Werner Herzog goes back to the jungle for “Rescue Dawn”

Christian Bale has recurrently gone far out on limbs in portraying a range of characters and taking physical as well as emotional risks. I guess that Steven Spielberg saw the resiliency of a survivor in Bale when he cast him as the lead in “Empire of the Sun”(1987). Batman is also a survivor, and Dieter Dengler, the German-born US Navy pilot who was shot down over Laos in 1965 and was one of very few Viet Cong POWs who did not sign the standard propaganda letter denouncing imperial aggression and is said to be the only one who escaped captivity and survived, provides him a role as a survivor of extreme hazards.

Especially given the availability of Les Blank’s great documentary “Burden of Dreams,” anyone signing on to go to a jungle with Werner Herzog to make a movie about survival has to be very brave. Bale and his costars, Steve Zahn and Jeremy Davies, signed on and starved themselves before showing up in Thailand to make “Rescue Dawn.” Because the American POWs needed to look more emaciated as the story went on (and because radical weight loss should be done slowly with medical supervision), they showed up for work in a weakened, very thin condition, and had to shoot the scenes in reverse order, which obviously makes development of character considerably more difficult than shooting in an approximation of beginning to end.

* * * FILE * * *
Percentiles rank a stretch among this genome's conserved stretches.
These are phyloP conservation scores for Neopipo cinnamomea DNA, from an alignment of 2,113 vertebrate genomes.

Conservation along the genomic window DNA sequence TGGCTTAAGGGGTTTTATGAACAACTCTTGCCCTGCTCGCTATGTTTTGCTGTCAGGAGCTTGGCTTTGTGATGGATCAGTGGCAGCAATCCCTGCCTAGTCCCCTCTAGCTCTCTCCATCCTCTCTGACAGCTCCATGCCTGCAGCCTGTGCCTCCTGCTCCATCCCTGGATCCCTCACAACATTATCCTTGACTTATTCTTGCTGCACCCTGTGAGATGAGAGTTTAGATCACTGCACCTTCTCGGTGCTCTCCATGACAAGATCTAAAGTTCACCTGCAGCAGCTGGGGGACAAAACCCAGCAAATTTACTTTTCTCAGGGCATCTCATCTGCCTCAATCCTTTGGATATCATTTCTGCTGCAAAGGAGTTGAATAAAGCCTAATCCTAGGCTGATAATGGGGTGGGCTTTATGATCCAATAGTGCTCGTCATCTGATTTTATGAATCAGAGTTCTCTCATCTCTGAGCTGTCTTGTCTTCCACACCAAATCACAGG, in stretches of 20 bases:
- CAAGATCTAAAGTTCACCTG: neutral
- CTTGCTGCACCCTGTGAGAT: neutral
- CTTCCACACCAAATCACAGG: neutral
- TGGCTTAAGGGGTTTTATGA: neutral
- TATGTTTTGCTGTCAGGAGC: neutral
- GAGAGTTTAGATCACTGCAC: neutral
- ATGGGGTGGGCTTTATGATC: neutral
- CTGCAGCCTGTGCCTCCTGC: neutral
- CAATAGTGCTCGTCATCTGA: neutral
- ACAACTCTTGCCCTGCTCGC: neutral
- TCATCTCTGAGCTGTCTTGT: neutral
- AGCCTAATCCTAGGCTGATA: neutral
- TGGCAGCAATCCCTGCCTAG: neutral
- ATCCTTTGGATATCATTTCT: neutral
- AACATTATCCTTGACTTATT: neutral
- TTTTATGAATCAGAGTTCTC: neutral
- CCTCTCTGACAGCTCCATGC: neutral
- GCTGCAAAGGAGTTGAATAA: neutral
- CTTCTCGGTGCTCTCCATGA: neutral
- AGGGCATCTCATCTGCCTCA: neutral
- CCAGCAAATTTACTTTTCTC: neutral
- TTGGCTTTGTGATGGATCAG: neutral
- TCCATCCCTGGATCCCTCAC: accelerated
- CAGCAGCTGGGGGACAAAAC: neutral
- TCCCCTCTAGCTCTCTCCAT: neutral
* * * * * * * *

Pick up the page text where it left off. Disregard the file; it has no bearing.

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The rapport beween Bale and Zahn had to be at its most poignant in their first scenes shot. Moreover, the scenes of escaping barefoot through the jungle had to be filmed when they were weakest. In the making-of feature, they make abundantly clear that Herzog did not ask anything of them that he did not ask of himself. Indeed, he invariably went first, showing them what he wanted. What he wanted, as Herzog recognized, was taking risks and meeting physical demands far beyond what movie stars typically do.

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In the commentary track and the making-of feature, Herzog speaks of wanting the audience believe it could trust what it saw (not CGI effects or stuntmen). Bale chowed down on maggots and underwent tortures, including being hung upside down and spun, submerged in water, and dragged behind a water buffalo (and running through dense jungle barefoot). The physical demands of being at the forefront “Rescue Dawn” for Bale and Zahn were extreme, apart from having to create characters and relationships (backward).